Responsible AI is a framework that registers how an organization is addressing the challenges around artificial intelligence (AI) from an ethical and legal perspective. An essential driver for responsible AI initiatives is to resolve uncertainty for where responsibility lies if anything goes wrong.
Until now, the development of acceptable AI standards is left to the wisdom of the data scientists and software developers who write AI algorithms and deploy AI models. It means, steps needed to prevent discrimination and promote transparency differs from one company to another.
Advocates of responsible AI hope that a widely adopted framework of AI governance and best practices will make it easier for companies to make sure their AI is human-centered, interpretable, and explainable.
In large companies, the chief analytics officer (CAO) is responsible for developing, implementing, and monitoring the organization’s Responsible AI governance framework. The information is usually documented on the company’s website, explaining in simple language how the company is addressing accountability to make sure that the use of AI is anti-discriminatory.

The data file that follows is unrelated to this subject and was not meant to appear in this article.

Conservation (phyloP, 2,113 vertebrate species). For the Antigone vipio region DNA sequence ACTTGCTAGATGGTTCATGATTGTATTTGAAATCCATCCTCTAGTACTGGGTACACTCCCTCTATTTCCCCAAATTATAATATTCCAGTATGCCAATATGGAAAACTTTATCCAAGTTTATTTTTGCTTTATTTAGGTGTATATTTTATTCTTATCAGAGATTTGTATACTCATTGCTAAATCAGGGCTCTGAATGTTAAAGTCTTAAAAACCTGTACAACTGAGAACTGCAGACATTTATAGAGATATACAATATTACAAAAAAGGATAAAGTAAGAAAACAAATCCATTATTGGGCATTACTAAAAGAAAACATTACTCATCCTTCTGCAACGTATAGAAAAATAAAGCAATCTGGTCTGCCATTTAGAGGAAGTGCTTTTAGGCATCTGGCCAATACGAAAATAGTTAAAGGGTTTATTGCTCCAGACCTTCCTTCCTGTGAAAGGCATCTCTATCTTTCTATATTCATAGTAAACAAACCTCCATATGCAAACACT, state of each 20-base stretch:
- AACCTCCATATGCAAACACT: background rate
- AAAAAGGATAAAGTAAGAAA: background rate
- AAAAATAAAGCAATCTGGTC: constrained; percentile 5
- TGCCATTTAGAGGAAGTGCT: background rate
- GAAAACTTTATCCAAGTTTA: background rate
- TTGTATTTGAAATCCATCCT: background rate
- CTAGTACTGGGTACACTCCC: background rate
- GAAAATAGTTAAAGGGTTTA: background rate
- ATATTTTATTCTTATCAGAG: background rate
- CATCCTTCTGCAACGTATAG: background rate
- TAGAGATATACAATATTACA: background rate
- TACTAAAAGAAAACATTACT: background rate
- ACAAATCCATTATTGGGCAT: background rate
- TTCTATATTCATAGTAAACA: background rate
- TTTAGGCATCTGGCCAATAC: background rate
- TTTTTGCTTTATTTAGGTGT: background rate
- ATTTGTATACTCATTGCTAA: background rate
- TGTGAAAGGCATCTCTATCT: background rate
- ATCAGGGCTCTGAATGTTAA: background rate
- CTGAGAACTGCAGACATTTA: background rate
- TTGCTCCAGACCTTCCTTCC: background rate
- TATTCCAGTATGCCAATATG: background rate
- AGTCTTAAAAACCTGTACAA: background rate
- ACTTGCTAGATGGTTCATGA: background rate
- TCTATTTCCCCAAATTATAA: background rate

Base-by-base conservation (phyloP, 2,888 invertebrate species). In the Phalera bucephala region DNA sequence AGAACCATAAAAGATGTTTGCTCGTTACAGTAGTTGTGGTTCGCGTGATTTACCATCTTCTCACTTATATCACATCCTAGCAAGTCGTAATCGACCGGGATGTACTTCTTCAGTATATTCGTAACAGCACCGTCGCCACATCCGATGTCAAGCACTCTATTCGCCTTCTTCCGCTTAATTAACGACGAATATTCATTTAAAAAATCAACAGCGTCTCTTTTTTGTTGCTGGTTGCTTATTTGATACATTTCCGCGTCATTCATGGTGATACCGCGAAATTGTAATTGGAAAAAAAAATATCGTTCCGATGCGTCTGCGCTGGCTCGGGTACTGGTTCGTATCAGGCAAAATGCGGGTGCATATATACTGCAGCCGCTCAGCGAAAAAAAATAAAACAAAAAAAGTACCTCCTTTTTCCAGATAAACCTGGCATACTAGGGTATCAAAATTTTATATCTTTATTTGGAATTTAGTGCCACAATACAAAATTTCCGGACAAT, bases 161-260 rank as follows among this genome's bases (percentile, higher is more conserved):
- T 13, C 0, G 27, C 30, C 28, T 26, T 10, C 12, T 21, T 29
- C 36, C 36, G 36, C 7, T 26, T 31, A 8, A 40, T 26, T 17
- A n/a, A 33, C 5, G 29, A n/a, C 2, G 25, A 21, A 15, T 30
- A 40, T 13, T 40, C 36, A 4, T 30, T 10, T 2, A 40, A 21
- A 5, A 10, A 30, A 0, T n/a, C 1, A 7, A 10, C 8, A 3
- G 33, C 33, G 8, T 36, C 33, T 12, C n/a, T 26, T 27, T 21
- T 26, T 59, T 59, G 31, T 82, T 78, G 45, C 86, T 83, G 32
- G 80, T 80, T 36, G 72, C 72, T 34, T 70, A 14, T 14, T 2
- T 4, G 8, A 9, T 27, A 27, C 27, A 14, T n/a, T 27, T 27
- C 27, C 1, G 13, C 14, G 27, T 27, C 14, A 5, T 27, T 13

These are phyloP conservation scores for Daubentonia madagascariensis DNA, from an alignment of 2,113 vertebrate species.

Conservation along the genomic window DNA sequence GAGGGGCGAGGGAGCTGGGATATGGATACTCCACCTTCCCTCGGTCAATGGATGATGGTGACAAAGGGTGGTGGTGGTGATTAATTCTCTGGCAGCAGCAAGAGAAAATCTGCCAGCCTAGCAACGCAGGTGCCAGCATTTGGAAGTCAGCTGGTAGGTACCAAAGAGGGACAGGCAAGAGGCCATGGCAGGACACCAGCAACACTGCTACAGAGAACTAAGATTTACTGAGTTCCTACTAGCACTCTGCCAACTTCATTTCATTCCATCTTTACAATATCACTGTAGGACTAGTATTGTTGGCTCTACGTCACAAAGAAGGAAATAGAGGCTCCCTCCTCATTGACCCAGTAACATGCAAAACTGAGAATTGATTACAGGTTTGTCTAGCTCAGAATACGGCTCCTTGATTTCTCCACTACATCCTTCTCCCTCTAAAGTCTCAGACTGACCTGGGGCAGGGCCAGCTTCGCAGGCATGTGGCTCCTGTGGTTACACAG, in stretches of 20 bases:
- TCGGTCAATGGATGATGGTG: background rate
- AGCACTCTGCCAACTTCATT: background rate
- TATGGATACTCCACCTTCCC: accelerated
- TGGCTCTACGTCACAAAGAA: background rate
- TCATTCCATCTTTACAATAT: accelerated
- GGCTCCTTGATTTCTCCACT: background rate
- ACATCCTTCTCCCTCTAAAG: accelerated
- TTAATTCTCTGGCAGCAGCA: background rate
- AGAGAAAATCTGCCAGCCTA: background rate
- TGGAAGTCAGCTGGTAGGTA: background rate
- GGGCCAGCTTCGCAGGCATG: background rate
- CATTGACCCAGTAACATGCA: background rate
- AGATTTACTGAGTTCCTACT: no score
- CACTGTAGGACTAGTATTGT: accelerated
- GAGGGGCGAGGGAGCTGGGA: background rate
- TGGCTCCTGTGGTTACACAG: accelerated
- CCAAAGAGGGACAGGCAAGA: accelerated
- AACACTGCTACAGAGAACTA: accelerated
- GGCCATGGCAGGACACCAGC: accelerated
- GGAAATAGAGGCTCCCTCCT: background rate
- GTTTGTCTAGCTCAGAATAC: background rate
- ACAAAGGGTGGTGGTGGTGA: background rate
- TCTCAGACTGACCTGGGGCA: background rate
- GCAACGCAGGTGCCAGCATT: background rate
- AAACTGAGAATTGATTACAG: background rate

AI and ML models that support it should be comprehensive, explainable, ethical, and efficient.
The heads of Microsoft and Google have publicly called for AI regulations. However, as of today, there are no standards for accountability in AI or its unintended consequences. Most often, bias can be introduced into AI through the data used to train the machine learning (ML) models. If the training data is biased, the programming decisions will also tend to be biased.
An essential goal of responsible AI is to reduce the risk that a minor change in an input’s weight will drastically change the ML’s output.
Therefore, responsible AI should be:
Designing a responsible AI governance framework is a lot of work that requires ongoing scrutiny to make sure the organization is committed to providing an unbiased, trustworthy AI. Hence, an organization should have a maturity model to adhere to when creating and implementing an AI system.
Build AI with resources and technology according to a company-wide development standard that requires the use of:
Today, organizations have different ways to implement responsible AI and demonstrate that they have eliminated black box AI models. Current strategies include the following:
Governance processes should be systematic and repeatable. Methods for best practices include:
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